Big Troost-Armour Apartment Project Wins Kansas City Plan Commission Endorsement
A “transformational” plan that would add hundreds of apartments and new businesses to the rundown intersection of Troost and Armour was unanimously endorsed Tuesday by the Kansas City Plan Commission.
Chicago-based MAC Properties, which has developed more than 1,500 apartments along Armour Boulevard over the last decade, wants to invest $78 million in its biggest project to date. It would add 450 apartments and 27,000 square feet of retail to the area.
It received a warm welcome from the Plan Commission.
“It’s good that our city is becoming more dense, and people are walking and looking at transit now,” Chairwoman Babette Macy said before the vote.
The proposal will now go to the City Council for final consideration later this month.
Developer Peter Cassel of MAC said the redevelopment plan, called Armour Corners, was two years in the making and represented an important milestone in Kansas City development.
“Troost unfortunately has divided people in Kansas City,” he said, referring to the street’s longtime reputation as a racial dividing line. “Today, we’re offering an opportunity to create a gathering place on Troost.”
In endorsing the project, the Plan Commission heard criticism by some neighborhood groups that it failed to provide adequate parking, was out of scale and could raise property values and make the area more expensive for current nearby residents.
The preliminary plan calls for a building with a maximum height of eight stories and 80 apartments on the northwest corner; a maximum of six stories and 60 units on the southeast corner; a maximum of eight stories and 140 units on the southwest corner, and maximum of six stories and 60 units on the southeast corner.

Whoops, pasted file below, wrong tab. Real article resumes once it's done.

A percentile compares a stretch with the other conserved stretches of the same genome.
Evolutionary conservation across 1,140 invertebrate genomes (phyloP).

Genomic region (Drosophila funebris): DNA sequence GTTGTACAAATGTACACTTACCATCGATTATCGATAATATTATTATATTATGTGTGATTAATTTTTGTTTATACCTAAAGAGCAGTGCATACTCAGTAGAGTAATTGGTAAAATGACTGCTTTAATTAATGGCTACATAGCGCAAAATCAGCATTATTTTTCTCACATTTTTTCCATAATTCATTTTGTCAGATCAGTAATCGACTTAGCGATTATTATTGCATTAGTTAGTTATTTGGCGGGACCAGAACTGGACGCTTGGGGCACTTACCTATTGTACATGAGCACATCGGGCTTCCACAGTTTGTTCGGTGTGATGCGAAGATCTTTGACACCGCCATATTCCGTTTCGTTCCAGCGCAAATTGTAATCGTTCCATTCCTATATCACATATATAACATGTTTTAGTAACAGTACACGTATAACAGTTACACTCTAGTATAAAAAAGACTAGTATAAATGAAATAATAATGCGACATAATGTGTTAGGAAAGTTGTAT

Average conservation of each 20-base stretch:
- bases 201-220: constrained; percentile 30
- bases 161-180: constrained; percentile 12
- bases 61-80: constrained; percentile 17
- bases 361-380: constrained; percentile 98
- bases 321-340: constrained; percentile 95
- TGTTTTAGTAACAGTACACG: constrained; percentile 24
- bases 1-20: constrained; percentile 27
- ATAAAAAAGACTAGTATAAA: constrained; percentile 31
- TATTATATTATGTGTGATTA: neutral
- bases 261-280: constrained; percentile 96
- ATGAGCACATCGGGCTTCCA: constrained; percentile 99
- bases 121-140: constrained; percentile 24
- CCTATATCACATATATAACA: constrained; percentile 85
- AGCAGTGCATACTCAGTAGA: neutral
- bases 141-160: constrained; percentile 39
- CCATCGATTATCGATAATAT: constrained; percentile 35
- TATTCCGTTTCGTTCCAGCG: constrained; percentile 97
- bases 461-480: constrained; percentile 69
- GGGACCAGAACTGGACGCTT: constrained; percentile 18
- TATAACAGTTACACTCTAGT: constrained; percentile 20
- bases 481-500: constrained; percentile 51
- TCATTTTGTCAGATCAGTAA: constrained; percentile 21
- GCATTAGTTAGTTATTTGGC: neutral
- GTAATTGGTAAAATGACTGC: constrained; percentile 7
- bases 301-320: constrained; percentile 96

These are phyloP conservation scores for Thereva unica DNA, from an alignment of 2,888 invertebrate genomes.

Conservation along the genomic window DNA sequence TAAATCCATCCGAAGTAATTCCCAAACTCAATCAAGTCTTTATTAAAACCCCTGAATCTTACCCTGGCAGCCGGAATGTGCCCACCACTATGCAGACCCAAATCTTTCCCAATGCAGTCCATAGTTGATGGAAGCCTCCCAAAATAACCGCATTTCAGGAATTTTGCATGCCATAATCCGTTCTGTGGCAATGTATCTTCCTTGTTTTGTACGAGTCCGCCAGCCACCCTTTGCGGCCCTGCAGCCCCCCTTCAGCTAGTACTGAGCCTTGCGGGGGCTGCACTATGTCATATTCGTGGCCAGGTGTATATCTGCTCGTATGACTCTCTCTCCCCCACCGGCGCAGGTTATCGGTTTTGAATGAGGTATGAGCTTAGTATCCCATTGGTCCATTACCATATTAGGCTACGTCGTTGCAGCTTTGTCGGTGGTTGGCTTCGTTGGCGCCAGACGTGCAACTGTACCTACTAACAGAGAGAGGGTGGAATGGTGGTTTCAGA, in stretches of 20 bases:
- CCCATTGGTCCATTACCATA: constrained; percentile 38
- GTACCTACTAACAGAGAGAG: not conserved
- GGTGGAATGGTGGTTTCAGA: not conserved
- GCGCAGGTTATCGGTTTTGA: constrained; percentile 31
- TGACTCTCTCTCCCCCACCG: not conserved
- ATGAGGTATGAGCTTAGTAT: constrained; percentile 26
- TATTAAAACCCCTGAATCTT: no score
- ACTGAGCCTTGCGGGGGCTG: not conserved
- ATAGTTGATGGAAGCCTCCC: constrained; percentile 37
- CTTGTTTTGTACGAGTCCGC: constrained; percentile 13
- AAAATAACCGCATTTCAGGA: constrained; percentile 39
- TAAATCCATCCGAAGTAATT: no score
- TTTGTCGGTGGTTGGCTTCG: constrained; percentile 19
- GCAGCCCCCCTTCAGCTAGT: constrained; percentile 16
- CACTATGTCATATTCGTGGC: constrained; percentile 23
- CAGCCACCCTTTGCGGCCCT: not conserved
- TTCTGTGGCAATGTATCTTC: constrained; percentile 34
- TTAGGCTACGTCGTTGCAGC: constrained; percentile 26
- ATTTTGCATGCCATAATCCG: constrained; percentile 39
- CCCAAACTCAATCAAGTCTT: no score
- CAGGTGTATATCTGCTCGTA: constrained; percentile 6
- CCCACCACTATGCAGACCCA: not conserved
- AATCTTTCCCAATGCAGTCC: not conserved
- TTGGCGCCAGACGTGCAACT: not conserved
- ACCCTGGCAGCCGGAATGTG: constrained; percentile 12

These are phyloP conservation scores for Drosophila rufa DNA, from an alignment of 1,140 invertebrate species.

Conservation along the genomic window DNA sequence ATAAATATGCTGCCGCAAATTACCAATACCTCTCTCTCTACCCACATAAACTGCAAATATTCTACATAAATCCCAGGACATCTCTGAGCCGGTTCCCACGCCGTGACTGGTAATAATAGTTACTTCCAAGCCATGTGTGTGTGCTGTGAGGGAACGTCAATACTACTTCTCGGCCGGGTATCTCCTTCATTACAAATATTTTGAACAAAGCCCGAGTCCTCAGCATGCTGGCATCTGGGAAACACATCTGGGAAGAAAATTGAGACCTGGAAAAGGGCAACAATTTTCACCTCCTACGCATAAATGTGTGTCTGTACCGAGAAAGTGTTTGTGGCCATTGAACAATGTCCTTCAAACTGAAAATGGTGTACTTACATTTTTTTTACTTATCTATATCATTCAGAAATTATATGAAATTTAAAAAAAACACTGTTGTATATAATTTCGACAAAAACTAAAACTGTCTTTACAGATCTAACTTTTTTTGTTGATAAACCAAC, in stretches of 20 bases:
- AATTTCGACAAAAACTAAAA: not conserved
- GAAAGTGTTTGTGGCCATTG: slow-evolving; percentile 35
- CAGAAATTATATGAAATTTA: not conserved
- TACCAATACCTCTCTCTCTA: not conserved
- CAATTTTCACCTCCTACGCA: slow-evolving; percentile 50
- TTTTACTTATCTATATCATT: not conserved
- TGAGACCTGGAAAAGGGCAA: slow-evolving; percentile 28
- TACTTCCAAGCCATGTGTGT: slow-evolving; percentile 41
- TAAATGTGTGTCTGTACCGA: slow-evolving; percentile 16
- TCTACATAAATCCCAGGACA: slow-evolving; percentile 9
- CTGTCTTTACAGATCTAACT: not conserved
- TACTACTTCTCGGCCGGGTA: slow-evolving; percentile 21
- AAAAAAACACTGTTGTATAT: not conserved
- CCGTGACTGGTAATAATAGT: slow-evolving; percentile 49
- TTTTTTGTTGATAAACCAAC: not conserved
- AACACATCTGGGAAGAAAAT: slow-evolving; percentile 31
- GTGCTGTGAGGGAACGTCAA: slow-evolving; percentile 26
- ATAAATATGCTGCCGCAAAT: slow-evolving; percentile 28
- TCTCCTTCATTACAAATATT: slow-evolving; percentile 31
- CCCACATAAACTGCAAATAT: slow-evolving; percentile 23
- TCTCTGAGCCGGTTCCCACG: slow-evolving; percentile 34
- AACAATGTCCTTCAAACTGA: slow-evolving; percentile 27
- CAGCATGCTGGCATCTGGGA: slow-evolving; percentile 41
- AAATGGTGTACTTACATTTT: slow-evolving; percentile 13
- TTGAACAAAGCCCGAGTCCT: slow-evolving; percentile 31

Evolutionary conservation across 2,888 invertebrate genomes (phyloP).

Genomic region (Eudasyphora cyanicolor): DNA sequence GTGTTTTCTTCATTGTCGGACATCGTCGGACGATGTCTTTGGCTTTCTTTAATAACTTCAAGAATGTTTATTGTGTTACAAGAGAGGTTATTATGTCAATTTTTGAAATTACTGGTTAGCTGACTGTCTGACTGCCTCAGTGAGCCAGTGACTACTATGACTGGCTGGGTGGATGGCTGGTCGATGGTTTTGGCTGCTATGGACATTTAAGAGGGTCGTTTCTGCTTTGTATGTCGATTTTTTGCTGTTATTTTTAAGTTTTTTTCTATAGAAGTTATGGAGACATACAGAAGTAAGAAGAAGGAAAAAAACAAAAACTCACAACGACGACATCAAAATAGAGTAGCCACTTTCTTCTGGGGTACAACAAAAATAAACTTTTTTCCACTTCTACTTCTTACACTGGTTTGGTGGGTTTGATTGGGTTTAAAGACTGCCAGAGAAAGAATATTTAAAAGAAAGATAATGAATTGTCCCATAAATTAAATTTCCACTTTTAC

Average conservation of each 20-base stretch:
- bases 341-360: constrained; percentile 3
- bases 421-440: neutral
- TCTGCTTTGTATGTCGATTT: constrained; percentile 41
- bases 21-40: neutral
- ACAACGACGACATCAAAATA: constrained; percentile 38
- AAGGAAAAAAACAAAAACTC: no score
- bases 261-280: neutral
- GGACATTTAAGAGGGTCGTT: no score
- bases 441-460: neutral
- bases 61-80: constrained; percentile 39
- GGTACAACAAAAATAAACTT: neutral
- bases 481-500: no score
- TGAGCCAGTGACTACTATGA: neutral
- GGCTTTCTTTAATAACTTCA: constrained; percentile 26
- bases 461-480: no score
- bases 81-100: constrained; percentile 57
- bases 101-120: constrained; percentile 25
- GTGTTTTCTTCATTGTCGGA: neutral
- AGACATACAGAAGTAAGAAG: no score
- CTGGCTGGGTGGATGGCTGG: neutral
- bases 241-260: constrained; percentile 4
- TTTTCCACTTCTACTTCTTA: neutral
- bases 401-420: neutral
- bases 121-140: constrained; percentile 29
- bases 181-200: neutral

Another building with a maximum eight stories and 100 units is planned for a couple of blocks away near Armour and Cherry streets.
As part of the proposal, the developer will need to get separate approvals on the buildings’ actual final design from the Plan Commission and the City Council. It also cannot open a tavern or nightclub without obtaining a special-use permit, and no liquor stores would be allowed.
All the Troost/Armour buildings would include first floor retail, and Cassel envisioned a "retail village" at the intersection with 10 to 15 small businesses including 4 to 6 small restaurants.
The strongest objection to the proposal came from the Hyde Park Neighborhood Association.
Allan Hallquist, president of the association, said his members are concerned that developers aren't planning enough parking.
“We don’t understand why new construction being done with city help does not provide adequate off-street parking,” he said.
The part of the development located at Armour and Troost calls for 340 apartments to be served by 160 parking spaces. Hallquist noted that some of that parking will likely also be needed by the retail businesses in the project, not just residents.
MAC Properties had originally proposed providing four spaces for every 10 apartments, a ratio it says has worked for the current apartment buildings it operates along Armour.
City planners recommended increasing that ratio to five spaces for every 10 units at the Armour and Troost section of the development, and seven for every 10 units at the building planned for 520 E. Armour.
The plan endorsed by the Commission includes that increased parking requirement. All the parking would be on surface lots.
The project was supported by the Squier Park Neighborhood Association.
One resident of Hyde Park, Steven Mitchell, also testified in favor. He said the investment by MAC Properties in recent years has transformed the area.
“The world is changing and parking patterns are changing,” he said.
“Since MAC Properties has put money into projects along Armour, we’ve gone from drug deals, prostitutes and shots fired to now having dog walkers and people pushing baby carriages.”
Cassel also said 294 planned studio and one-bedroom apartments will have rents below $1,000, a figure he noted was below the City Council definition of affordable.
As part of the development plan, teachers and other public employees also will receive a 10 percent discount on their rent.
Kevin Collison, a freelance contributor to KCUR 89.3, writes about downtown Kansas City for his website CityScene KC.